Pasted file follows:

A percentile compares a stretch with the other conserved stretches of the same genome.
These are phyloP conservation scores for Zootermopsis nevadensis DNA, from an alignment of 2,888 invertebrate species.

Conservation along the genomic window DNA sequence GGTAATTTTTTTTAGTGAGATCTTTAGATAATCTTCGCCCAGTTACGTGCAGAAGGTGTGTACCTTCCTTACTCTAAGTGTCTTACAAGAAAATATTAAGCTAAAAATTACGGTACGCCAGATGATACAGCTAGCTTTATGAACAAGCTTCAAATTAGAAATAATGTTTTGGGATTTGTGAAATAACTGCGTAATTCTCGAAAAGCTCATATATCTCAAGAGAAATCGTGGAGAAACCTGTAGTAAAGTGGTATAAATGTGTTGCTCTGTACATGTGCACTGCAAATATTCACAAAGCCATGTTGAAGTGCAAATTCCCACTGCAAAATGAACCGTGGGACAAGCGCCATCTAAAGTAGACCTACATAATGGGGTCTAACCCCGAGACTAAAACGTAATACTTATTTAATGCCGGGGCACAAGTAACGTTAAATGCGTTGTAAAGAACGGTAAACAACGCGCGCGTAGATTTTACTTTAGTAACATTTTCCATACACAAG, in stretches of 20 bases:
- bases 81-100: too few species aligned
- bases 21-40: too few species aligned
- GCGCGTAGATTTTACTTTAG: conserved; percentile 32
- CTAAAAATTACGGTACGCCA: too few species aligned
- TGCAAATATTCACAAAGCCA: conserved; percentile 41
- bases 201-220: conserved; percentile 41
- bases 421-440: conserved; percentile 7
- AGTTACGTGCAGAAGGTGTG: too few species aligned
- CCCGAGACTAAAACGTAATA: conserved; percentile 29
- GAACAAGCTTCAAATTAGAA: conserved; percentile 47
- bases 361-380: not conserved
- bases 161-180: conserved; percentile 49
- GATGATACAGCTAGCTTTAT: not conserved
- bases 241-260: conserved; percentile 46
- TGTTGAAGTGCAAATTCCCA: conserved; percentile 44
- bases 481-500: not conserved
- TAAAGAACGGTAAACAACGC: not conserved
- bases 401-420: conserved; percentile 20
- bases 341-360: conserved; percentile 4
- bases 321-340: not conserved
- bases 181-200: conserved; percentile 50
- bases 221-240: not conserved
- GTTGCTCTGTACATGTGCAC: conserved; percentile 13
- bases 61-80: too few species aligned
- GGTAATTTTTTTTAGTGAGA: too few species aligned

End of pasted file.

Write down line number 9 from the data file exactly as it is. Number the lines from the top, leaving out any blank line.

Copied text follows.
- bases 201-220: conserved; percentile 41